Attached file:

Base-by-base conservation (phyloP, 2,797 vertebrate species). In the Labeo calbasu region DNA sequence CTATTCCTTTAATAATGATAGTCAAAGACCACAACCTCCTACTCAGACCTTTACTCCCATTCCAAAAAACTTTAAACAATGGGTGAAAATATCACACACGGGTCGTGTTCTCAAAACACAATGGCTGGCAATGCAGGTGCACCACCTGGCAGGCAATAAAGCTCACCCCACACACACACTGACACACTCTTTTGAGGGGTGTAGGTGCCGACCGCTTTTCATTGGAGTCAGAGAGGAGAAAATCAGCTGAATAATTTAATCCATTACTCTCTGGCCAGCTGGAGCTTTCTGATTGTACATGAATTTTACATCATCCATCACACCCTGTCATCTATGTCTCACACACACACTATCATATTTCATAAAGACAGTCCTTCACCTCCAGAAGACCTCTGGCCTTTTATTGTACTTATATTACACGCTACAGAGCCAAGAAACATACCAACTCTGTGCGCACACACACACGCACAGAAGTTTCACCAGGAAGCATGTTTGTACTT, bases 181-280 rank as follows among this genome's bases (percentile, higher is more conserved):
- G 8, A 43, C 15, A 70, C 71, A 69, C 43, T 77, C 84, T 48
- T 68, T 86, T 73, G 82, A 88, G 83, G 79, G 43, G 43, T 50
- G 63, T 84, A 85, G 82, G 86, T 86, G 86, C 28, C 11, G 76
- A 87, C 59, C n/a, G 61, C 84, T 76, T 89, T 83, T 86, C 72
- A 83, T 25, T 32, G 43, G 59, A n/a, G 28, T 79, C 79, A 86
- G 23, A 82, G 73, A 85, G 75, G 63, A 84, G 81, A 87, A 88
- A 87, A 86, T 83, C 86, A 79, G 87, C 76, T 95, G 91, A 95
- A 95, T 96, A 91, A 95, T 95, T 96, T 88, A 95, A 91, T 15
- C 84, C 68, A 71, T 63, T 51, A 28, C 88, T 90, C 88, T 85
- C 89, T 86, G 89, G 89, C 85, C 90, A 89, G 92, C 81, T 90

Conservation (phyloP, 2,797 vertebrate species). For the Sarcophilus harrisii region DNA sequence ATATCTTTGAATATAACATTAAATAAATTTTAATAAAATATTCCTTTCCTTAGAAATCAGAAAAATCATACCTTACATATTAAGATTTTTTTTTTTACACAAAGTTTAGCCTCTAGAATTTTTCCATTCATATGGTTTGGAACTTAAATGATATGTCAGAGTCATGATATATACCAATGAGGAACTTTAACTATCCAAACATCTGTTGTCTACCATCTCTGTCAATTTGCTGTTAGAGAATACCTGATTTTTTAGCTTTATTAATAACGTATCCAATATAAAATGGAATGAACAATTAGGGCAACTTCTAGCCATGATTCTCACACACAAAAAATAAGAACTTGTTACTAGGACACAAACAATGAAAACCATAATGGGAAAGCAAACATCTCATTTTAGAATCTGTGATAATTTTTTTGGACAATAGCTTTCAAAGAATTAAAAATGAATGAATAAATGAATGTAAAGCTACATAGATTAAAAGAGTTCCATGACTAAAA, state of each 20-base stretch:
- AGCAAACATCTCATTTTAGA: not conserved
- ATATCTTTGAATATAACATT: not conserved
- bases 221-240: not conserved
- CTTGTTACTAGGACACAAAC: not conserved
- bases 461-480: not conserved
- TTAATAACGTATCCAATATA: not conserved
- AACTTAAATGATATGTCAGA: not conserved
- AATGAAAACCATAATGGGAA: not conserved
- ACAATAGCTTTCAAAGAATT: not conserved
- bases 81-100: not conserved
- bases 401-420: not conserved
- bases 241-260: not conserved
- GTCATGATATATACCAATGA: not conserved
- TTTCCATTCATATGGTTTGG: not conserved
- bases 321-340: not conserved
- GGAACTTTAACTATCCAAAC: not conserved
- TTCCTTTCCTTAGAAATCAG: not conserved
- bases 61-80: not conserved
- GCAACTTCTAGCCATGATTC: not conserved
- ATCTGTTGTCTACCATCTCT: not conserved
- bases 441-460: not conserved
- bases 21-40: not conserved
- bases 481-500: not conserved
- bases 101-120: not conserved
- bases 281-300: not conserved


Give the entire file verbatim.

Base-by-base conservation (phyloP, 2,797 vertebrate species). In the Labeo calbasu region DNA sequence CTATTCCTTTAATAATGATAGTCAAAGACCACAACCTCCTACTCAGACCTTTACTCCCATTCCAAAAAACTTTAAACAATGGGTGAAAATATCACACACGGGTCGTGTTCTCAAAACACAATGGCTGGCAATGCAGGTGCACCACCTGGCAGGCAATAAAGCTCACCCCACACACACACTGACACACTCTTTTGAGGGGTGTAGGTGCCGACCGCTTTTCATTGGAGTCAGAGAGGAGAAAATCAGCTGAATAATTTAATCCATTACTCTCTGGCCAGCTGGAGCTTTCTGATTGTACATGAATTTTACATCATCCATCACACCCTGTCATCTATGTCTCACACACACACTATCATATTTCATAAAGACAGTCCTTCACCTCCAGAAGACCTCTGGCCTTTTATTGTACTTATATTACACGCTACAGAGCCAAGAAACATACCAACTCTGTGCGCACACACACACGCACAGAAGTTTCACCAGGAAGCATGTTTGTACTT, bases 181-280 rank as follows among this genome's bases (percentile, higher is more conserved):
- G 8, A 43, C 15, A 70, C 71, A 69, C 43, T 77, C 84, T 48
- T 68, T 86, T 73, G 82, A 88, G 83, G 79, G 43, G 43, T 50
- G 63, T 84, A 85, G 82, G 86, T 86, G 86, C 28, C 11, G 76
- A 87, C 59, C n/a, G 61, C 84, T 76, T 89, T 83, T 86, C 72
- A 83, T 25, T 32, G 43, G 59, A n/a, G 28, T 79, C 79, A 86
- G 23, A 82, G 73, A 85, G 75, G 63, A 84, G 81, A 87, A 88
- A 87, A 86, T 83, C 86, A 79, G 87, C 76, T 95, G 91, A 95
- A 95, T 96, A 91, A 95, T 95, T 96, T 88, A 95, A 91, T 15
- C 84, C 68, A 71, T 63, T 51, A 28, C 88, T 90, C 88, T 85
- C 89, T 86, G 89, G 89, C 85, C 90, A 89, G 92, C 81, T 90

Conservation (phyloP, 2,797 vertebrate species). For the Sarcophilus harrisii region DNA sequence ATATCTTTGAATATAACATTAAATAAATTTTAATAAAATATTCCTTTCCTTAGAAATCAGAAAAATCATACCTTACATATTAAGATTTTTTTTTTTACACAAAGTTTAGCCTCTAGAATTTTTCCATTCATATGGTTTGGAACTTAAATGATATGTCAGAGTCATGATATATACCAATGAGGAACTTTAACTATCCAAACATCTGTTGTCTACCATCTCTGTCAATTTGCTGTTAGAGAATACCTGATTTTTTAGCTTTATTAATAACGTATCCAATATAAAATGGAATGAACAATTAGGGCAACTTCTAGCCATGATTCTCACACACAAAAAATAAGAACTTGTTACTAGGACACAAACAATGAAAACCATAATGGGAAAGCAAACATCTCATTTTAGAATCTGTGATAATTTTTTTGGACAATAGCTTTCAAAGAATTAAAAATGAATGAATAAATGAATGTAAAGCTACATAGATTAAAAGAGTTCCATGACTAAAA, state of each 20-base stretch:
- AGCAAACATCTCATTTTAGA: not conserved
- ATATCTTTGAATATAACATT: not conserved
- bases 221-240: not conserved
- CTTGTTACTAGGACACAAAC: not conserved
- bases 461-480: not conserved
- TTAATAACGTATCCAATATA: not conserved
- AACTTAAATGATATGTCAGA: not conserved
- AATGAAAACCATAATGGGAA: not conserved
- ACAATAGCTTTCAAAGAATT: not conserved
- bases 81-100: not conserved
- bases 401-420: not conserved
- bases 241-260: not conserved
- GTCATGATATATACCAATGA: not conserved
- TTTCCATTCATATGGTTTGG: not conserved
- bases 321-340: not conserved
- GGAACTTTAACTATCCAAAC: not conserved
- TTCCTTTCCTTAGAAATCAG: not conserved
- bases 61-80: not conserved
- GCAACTTCTAGCCATGATTC: not conserved
- ATCTGTTGTCTACCATCTCT: not conserved
- bases 441-460: not conserved
- bases 21-40: not conserved
- bases 481-500: not conserved
- bases 101-120: not conserved
- bases 281-300: not conserved